Prisoners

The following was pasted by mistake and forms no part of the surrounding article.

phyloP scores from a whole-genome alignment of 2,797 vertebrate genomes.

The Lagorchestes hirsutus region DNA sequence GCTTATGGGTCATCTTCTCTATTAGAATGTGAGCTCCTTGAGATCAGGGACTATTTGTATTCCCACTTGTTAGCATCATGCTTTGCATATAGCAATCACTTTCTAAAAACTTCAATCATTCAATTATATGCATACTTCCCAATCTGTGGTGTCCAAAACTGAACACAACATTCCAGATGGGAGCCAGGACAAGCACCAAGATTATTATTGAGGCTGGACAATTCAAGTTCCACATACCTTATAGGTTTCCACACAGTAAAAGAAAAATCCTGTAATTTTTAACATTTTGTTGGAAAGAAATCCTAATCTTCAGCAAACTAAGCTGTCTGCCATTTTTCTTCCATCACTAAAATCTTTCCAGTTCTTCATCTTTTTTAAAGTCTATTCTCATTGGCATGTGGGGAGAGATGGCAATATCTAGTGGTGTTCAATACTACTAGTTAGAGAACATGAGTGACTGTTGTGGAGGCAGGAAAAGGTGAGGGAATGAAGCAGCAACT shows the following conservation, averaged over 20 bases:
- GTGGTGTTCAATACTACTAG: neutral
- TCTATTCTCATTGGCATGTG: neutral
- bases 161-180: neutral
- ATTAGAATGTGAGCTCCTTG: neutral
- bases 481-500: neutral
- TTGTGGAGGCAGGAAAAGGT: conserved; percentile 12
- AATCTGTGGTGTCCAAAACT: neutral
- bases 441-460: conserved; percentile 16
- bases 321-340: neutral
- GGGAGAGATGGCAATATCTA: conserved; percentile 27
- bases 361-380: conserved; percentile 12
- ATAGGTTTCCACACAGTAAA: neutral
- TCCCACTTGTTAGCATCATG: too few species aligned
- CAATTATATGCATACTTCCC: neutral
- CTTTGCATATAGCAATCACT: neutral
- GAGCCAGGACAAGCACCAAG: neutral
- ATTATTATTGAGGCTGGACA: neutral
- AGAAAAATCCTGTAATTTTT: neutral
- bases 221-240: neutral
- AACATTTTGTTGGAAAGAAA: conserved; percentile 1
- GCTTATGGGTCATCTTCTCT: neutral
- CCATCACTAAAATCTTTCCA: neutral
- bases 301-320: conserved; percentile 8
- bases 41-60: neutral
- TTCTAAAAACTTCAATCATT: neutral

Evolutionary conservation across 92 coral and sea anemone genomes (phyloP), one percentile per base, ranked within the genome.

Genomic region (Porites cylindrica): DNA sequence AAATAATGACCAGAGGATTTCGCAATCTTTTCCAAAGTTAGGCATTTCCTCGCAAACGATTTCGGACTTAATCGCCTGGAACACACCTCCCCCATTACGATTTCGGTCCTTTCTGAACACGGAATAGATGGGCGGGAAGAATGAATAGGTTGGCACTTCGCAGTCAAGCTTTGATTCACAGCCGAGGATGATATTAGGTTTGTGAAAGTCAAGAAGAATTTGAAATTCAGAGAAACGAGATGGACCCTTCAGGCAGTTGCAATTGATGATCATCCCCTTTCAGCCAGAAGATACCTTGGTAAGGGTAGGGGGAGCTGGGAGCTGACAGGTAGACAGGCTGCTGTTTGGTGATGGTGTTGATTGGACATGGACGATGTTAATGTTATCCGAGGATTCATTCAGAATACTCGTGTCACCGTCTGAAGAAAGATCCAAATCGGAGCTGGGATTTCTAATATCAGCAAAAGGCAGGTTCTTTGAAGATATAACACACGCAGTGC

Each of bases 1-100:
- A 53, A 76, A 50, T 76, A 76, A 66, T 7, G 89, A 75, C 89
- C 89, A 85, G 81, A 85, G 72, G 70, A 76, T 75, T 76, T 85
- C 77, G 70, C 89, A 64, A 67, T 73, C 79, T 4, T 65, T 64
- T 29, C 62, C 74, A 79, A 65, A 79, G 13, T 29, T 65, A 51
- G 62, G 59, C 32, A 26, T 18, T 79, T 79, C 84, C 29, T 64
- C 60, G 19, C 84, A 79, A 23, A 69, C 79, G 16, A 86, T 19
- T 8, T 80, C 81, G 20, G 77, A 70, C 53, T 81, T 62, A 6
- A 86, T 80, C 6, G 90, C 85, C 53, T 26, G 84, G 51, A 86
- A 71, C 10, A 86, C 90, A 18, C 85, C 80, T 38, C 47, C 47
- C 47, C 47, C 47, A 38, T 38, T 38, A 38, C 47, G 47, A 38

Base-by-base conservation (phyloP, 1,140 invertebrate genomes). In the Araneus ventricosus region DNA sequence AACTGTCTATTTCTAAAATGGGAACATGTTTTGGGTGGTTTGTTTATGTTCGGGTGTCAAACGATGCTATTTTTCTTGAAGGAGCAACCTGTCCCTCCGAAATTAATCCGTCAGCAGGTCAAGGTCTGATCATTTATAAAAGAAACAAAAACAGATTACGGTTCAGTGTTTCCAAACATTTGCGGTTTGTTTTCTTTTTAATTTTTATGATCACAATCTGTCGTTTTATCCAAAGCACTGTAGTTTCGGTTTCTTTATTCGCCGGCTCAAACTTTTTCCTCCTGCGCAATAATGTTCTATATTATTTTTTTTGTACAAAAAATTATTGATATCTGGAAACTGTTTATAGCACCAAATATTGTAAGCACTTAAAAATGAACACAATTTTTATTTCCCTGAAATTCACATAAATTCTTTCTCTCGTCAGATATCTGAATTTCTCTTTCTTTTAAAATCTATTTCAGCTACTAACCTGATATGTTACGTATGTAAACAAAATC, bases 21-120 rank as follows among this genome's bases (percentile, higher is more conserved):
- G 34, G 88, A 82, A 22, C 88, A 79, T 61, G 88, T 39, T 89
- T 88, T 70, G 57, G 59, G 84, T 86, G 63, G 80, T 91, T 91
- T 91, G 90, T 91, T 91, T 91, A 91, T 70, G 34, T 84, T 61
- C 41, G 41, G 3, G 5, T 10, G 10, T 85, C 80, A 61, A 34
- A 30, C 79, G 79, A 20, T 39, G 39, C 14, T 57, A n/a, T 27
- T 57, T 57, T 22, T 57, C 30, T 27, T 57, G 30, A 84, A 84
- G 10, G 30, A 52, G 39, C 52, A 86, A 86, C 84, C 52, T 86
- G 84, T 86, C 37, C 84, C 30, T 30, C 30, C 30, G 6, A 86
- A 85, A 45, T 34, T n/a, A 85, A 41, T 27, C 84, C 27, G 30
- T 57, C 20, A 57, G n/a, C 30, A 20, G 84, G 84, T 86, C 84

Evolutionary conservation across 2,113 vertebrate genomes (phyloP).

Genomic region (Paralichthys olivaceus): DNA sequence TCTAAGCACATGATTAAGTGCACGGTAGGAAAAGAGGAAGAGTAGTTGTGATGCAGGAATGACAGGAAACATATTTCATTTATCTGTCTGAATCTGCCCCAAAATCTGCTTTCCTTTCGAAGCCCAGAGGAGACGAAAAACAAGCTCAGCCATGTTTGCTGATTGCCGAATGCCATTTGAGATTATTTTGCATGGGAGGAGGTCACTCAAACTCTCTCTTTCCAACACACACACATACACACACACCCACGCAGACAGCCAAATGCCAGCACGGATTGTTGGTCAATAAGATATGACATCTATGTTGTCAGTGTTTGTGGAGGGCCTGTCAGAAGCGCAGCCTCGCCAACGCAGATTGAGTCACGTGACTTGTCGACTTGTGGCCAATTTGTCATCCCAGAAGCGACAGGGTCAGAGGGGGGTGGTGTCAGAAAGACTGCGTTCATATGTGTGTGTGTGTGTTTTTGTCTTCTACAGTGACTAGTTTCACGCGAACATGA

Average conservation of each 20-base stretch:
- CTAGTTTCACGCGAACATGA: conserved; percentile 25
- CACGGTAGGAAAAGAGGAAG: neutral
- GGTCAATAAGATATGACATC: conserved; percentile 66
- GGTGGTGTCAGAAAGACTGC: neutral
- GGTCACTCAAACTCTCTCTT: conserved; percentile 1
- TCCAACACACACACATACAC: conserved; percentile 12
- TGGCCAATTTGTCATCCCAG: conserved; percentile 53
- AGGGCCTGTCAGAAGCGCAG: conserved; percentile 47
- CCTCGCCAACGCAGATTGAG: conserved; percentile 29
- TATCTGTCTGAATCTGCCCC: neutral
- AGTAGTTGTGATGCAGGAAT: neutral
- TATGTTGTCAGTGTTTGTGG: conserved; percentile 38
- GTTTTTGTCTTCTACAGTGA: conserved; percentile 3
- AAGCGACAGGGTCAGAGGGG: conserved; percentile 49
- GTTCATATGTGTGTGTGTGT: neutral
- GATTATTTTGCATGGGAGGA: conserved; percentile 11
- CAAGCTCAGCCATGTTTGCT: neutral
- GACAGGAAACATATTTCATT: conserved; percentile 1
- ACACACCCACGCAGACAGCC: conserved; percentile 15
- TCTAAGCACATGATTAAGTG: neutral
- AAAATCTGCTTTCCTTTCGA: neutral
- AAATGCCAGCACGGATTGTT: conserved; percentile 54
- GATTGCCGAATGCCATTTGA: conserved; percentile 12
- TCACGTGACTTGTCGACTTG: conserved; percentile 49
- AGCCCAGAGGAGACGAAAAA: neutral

French-Canadian director Denis Villeneuve's "Prisoners" is grimly relentless in its presentation of its premise that virtue if properly manipulated quickly morphs into vice. Villeneuve, an Oscar nominee for 2010's Incendies, and writer Aaron Guzikowski (Contraband) cynically explore the panic around the disappearance of two small girls on Thanksgiving Day. The father of one of the girls, played by Hugh Jackman, is a seemingly devout and devoted family man who immediately after the disappearance shifts into alpha dog mode, demanding action from the police detective assigned to the case (Jake Gyllenhaal), his family (Maria Bello and Dylan Minnette)  and the parents of the other missing girl (played by Terrence Howard and Viola Davis). When a simple-minded suspect (the ever-reliable Paul Dano) is questioned and then released, Jackman's character conducts his own bloody interrogation. Guzikowski's script contains a few neat twists and a couple of painfully convenient coincidences but overall it's an engrossing tale, tough to watch at times and, ultimately, sad and embittering. Recommended for the performances by Jackman, Dano and Gyllenhaal.

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